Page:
Rokahurihia Ngarimu-Cameron was born in Opotiki in the late 1940’s and was raised by her grandmother, Rokahurihia, and her mother, Te Oti, in a whare ponga on the pā at Hāwai in the rohe (district) of Te Whānau-a-Apanui. (I wrote about Hawai on this blog a week or so ago. Click on it in the label line below to see the marae). The whare (house) that she was raised in had an earth floor, no electricity, no running water, a single door-opening and an outside toilet. Her grandmother, Rokahurihia was then in her seventies. “She was “tuturu Māori” – which meant that we lived in the ways of our ancestors. She could not speak English – so all my verbal communication with her was in Māori. She was a survivor of the Tarawera eruption and a staunch member of the Ringatū church. I bear her name (which means tumbling and turning rocks) and dedicate my mahi (work) to her and to my mother,” writes Ngarimu-Cameron in her degree text.
When you enter into the darkened hall of Canterbury Museum where the exhibition is staged, you can almost feel that sense of history. Ngarimu-Cameron comes from a long line of traditional Maori weavers – four generations of them in fact – and weaving was an integral part of her life growing up at Hawai – not only as an artistic medium but as an essential practical skill that provided everyday essentials like kete (baskets) for food gathering. For her Fine Arts project though, she wanted to experiment and push the boundaries of harakeke (flax) fibre using European technology. To that end, she had to develop a new technique that would enable her to use short lengths of harakeke fibre on a traditional loom – the loom that stood in the corridor outside her Polytech studio space.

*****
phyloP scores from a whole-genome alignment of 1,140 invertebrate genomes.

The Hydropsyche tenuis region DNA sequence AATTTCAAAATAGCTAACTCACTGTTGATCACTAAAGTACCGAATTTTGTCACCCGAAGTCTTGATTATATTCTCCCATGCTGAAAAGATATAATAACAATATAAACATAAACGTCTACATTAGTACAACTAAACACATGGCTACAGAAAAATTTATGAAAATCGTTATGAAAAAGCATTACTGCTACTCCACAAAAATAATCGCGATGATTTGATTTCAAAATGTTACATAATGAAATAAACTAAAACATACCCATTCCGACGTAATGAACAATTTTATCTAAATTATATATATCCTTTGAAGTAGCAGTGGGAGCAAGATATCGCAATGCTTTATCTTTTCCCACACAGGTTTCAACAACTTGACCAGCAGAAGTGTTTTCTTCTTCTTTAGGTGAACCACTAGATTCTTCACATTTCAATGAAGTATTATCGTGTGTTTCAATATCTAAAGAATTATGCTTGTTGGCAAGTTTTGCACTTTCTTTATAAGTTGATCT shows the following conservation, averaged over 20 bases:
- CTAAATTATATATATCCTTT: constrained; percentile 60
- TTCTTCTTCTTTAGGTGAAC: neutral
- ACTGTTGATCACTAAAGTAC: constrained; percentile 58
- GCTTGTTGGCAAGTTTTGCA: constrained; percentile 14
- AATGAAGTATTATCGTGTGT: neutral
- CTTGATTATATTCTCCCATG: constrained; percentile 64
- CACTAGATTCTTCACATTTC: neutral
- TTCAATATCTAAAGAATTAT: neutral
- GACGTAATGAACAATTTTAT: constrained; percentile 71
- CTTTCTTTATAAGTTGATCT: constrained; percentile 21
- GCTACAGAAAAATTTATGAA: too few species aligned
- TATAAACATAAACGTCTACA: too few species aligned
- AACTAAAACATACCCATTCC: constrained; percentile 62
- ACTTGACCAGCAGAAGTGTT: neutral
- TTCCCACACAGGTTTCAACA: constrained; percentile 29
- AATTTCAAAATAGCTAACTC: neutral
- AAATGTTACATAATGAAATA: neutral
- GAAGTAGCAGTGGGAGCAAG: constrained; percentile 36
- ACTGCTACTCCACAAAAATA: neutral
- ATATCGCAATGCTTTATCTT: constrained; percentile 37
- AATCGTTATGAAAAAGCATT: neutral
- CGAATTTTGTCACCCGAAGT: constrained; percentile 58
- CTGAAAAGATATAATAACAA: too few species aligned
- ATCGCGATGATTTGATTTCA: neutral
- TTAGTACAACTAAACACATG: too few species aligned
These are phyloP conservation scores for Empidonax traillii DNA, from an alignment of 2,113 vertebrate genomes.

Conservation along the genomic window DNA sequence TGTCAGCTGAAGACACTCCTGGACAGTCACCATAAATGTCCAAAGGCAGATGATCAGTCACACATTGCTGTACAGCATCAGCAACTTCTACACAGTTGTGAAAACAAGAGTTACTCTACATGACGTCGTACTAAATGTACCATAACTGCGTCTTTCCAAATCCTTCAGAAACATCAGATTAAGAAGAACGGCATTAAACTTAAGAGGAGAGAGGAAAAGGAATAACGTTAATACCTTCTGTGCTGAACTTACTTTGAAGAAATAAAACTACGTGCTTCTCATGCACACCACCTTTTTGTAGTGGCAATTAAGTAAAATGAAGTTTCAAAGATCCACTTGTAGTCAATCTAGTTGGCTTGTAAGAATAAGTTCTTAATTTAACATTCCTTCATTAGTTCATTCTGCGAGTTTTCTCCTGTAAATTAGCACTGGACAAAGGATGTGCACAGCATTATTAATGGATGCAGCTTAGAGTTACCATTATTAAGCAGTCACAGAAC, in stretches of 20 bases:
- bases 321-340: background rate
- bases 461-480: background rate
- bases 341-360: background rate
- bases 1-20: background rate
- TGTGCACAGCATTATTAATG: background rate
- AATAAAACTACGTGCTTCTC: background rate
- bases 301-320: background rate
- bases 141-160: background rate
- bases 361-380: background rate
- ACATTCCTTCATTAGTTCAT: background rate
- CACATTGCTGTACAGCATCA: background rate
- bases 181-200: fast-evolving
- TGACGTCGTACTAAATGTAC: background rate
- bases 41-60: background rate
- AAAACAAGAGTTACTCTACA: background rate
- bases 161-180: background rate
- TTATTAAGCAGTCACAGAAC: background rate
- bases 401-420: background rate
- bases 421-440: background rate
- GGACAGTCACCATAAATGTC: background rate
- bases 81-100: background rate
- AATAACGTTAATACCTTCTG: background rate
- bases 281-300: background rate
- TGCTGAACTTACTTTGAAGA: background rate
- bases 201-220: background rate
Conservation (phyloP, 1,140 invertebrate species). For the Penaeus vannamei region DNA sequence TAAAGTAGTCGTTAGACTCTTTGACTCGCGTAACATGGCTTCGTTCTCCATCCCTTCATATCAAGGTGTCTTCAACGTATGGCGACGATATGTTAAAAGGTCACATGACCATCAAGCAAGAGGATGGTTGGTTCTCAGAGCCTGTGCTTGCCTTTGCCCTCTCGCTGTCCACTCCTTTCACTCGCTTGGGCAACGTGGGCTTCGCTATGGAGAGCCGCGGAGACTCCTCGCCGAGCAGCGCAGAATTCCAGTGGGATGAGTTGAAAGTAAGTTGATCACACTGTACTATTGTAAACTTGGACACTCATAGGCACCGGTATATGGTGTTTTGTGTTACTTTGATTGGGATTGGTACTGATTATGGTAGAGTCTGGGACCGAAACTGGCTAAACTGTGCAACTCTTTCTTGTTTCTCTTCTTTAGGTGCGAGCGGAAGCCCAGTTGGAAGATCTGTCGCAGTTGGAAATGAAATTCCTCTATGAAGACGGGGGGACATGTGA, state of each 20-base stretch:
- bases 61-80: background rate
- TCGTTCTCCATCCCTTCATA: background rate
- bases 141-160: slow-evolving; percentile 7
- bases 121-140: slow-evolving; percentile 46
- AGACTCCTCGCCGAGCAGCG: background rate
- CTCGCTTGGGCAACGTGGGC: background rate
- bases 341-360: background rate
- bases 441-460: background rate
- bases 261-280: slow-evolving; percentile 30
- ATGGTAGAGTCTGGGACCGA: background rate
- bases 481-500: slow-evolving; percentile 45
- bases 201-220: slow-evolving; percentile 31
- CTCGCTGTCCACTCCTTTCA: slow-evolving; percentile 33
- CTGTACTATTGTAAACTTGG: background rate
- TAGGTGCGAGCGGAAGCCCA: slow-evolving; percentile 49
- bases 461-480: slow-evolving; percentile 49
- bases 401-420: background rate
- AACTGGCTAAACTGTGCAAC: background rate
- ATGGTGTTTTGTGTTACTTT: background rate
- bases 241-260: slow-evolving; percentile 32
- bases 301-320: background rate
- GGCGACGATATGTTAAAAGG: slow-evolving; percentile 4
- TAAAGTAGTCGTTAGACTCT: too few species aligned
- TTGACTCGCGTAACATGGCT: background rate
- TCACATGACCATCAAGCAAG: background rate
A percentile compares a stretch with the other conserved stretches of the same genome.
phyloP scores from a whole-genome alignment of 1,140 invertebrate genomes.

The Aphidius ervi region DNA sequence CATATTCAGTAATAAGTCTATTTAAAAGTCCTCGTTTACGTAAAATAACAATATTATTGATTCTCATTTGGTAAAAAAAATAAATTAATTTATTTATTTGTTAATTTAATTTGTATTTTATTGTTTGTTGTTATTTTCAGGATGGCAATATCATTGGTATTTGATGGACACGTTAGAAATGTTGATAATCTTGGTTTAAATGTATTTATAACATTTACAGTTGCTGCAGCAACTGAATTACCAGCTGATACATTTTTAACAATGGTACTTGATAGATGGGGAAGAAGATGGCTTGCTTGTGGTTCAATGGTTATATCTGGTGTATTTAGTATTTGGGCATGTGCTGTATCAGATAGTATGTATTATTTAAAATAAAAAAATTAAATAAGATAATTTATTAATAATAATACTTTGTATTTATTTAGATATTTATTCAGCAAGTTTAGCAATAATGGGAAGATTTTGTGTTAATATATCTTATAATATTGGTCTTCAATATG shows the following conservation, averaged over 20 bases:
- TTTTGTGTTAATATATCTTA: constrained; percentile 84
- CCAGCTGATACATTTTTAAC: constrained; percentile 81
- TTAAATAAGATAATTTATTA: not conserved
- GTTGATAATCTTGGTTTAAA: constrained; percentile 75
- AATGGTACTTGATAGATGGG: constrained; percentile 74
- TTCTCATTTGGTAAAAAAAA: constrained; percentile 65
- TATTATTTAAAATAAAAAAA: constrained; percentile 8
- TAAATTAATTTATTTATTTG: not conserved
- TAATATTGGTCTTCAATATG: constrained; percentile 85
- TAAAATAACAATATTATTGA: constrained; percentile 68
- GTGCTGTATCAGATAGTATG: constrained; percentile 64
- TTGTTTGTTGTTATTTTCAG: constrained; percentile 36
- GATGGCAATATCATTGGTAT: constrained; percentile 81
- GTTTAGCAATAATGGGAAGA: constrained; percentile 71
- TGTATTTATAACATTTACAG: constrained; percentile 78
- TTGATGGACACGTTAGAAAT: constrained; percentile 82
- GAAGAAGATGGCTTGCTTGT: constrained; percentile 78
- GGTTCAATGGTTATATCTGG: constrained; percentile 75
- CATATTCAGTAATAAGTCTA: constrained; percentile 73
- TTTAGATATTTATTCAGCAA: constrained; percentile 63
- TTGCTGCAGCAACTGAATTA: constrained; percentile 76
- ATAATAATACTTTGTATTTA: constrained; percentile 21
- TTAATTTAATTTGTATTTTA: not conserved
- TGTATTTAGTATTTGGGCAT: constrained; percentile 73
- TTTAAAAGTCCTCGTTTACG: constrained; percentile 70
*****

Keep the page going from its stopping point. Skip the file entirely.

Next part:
“The idea began to take shape that I could make use of the loom in my work for my
Master’s degree. I thought of my tūpuna and the difficulties they had faced and
overcome, and through karakia I consolidated my determination to succeed. I became excited by the possibility of finding ways of retaining my Māori identity by adapting
my treasured Māori methods and resources – in particular whītau (flax fibre) – to use on the
loom. Holding on to my whītau was of prime importance. There were problems to be
solved here. Most workers at the looms used yarn wound on a shuttle which can be
thrown backwards and forwards. The length of strands of whītau is limited by length
of the flax-blade, and a shuttle is impractical. Perhaps for this reason, no-one, as far
as I know, had looked to the loom as a tool for weaving Māori cloaks using whītau,” write Ngarimu-Cameron.
technology and the many techniques involved with this, for example the tāniko technique on the kaitaka; hide preparation; traditional dyeing; and preparation of feathers and fibres. She has a passion for the current renaissance in Māori weaving which she says “preserves and honours the ancient ways of making the artifacts of our material culture.”
“It is through such practices that we remain connected to our traditions. However, it was also important for me to connect with European culture in Aotearoa and also to honour and respect the European components of my own heritage. This found its way into my practice via the use of plaids for tartan patterning,” she writes. For Ngarimu-Cameron, the whole project was very much about bridging the gap between Māori and European culture in Aotearoa / New Zealand. In my view she succeeds beyond expectations. Her cloaks are masterpieces – an intricate interweaving of fibres, threads, feathers, knots and twirls – much of it dyed traditionally using tanekaha (celery pine bark) and paru (black mud) – that left me speechless. And that doesn’t happen often! www.canterburymuseum.com www.rokahurihia.co.nz